Economists and exporters are hopeful about overcoming the crisis, but said it would require diversifying products and markets
The country's export earnings fell by 16.93 percent to $33.67 billion in the just-concluded fiscal year 2019-20.
The drop was a result of the impact of coronavirus during last quarter.
The country fetched $40.53 billion in fiscal year 2018-19.
Economists and exporters are hopeful about overcoming the crisis, but said it would require diversifying products and markets.
It also depends on the improvement of Covid-19 situation across the export destinations, they said.
Apparel export is coming back to the right track as June figures showed, and it is good news for all, said Ahsan H Mansur, executive director of the Policy Research Institute of Bangladesh (PRI).
"We need to see if this trend sustains. If this continues in the next few months, we will be able to be out of the woods," he said.
Ahsan said the apparel sector requires lots of changes that the industry people know very well.
"They should produce manmade fibre-based products and sustainable apparels instead of fast fashion clothes."
The manmade fibre industry needs a big investment and we should attract foreign direct investment in this sector as such investment comes with technology and know-hows, said Ahsan.
He said exporters may focus on Asian countries that have big markets.
"China alone imports apparels worth billions of dollars. We have a chance to increase the share there."
"Japan, India, Singapore, Indonesia, Malaysia, Thailand and the Philippines can be good export destinations for Bangladeshi apparels," he added.
Shahidullah Azim, former vice-president of the Bangladesh Garment Manufacturers and Exporters Association, said many big retailers have closed their stores and filed for bankruptcy, which will affect the overall business.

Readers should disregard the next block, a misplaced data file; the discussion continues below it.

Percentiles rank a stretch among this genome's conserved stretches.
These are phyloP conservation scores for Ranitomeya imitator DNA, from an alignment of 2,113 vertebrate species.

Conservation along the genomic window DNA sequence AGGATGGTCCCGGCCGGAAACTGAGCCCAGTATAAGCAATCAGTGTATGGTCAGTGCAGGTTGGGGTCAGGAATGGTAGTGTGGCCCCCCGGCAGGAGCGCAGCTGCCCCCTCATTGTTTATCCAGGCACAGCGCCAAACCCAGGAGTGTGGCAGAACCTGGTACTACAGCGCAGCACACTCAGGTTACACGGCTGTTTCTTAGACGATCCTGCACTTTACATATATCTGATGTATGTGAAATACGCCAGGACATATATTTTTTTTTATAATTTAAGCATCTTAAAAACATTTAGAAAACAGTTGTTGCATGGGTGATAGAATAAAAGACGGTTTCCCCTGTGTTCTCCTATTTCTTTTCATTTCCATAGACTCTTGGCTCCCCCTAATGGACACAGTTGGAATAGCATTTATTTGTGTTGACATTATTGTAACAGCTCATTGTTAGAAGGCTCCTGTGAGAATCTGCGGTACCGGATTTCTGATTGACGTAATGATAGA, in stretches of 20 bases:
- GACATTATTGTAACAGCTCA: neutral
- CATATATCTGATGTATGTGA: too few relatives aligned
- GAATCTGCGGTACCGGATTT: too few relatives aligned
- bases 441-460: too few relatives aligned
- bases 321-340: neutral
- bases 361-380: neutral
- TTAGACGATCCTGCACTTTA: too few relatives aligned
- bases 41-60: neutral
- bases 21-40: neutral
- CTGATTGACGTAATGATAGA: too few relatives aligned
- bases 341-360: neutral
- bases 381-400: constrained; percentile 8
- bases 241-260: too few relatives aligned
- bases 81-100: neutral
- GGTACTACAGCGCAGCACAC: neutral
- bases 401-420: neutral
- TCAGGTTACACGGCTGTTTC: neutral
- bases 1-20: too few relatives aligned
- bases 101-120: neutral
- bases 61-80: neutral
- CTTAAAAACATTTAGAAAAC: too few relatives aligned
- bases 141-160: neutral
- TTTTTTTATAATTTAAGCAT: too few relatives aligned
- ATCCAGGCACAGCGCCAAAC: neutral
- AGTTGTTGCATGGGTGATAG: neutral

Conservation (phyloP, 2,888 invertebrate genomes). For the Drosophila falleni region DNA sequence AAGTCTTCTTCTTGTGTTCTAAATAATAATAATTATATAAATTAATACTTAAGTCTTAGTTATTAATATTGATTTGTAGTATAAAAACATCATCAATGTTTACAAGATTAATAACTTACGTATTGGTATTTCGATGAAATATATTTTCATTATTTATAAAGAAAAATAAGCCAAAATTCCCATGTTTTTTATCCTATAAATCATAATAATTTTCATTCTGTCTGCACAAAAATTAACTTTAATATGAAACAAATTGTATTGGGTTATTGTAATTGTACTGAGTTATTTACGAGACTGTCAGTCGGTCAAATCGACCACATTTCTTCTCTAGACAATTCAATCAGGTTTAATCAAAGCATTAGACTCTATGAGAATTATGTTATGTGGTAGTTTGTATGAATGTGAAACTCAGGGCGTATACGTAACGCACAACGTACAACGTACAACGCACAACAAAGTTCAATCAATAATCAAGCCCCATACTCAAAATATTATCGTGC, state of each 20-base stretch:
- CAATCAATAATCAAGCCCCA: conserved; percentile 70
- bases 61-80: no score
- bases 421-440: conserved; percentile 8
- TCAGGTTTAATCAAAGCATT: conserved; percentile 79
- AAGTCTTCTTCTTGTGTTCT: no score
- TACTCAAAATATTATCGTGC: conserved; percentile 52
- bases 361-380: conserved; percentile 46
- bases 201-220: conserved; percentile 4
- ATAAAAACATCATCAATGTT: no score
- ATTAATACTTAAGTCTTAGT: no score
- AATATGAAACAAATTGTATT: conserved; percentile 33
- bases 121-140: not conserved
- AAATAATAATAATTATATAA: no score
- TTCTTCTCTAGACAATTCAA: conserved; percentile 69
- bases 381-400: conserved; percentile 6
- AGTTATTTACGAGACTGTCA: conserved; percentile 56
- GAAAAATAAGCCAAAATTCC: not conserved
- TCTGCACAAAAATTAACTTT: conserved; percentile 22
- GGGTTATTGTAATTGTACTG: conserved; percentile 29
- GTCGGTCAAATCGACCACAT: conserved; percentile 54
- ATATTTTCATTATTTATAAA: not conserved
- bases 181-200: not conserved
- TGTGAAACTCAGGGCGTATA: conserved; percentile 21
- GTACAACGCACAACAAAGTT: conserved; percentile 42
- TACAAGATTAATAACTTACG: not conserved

"We must go to another market where we have the opportunity to export more. China could be a big apparel market for Bangladesh," he said.
Azim said export to China needs shorter lead time, which will give exporters the opportunity to increase export to $3 billion within a year.
Making products according to the market demand is required to achieve that goal, he said.
"We do not know how long the pandemic will continue. The future of the country's export earnings depends on that," said Kutubuddin Ahmed, chairman of Envoy Group.
He said the overall demand for apparels will decline as people will not buy fashion items during the pandemic. "They will spend money on food and other necessary items first."
Buyers are now creating pressure to reduce product prices and suppliers are also trying to run their business without any hope to make profits, said Kutubuddin.
He said every government has provided policy support for their industries, and the Bangladesh government has also done so.
"We need to make a mega plan for the export sector, which will also be helpful to reduce job cuts more."
In June 2020, export earnings stood at $2.71 billion, showing a 2.50 percent decline compared to the corresponding month of the previous fiscal year, according to the Export Promotion Bureau, Bangladesh.
Readymade garment exports – Bangladesh's major earner – declined by 18.12 percent to $27.94 billion in FY2019-20, which was $34.13 billion in the previous fiscal year.
Leather and leather product exports fell by 21.79 percent to $797.6 million in FY20, which was $1.01 billion in FY19.
However, non-leather footwear export earnings enjoyed a 2.06 percent growth, reaching $277.13million.
Jute, once known as the golden fibre, and jute goods have recorded an 8.10 percent growth to $882.35 million, which was 7.08 percent more than the target of $816.27 million.
Agricultural product exports declined by 5.16 percent to $862 million. However, tea, vegetables, tobacco, and fruit exports have registered positive growth.
The pharmaceutical sector fetched $135.79 million, with a 4.49 percent growth.
Frozen and live fish exports fell by 8.84 percent to $456.15 million, which was $500.40 million in the previous fiscal year.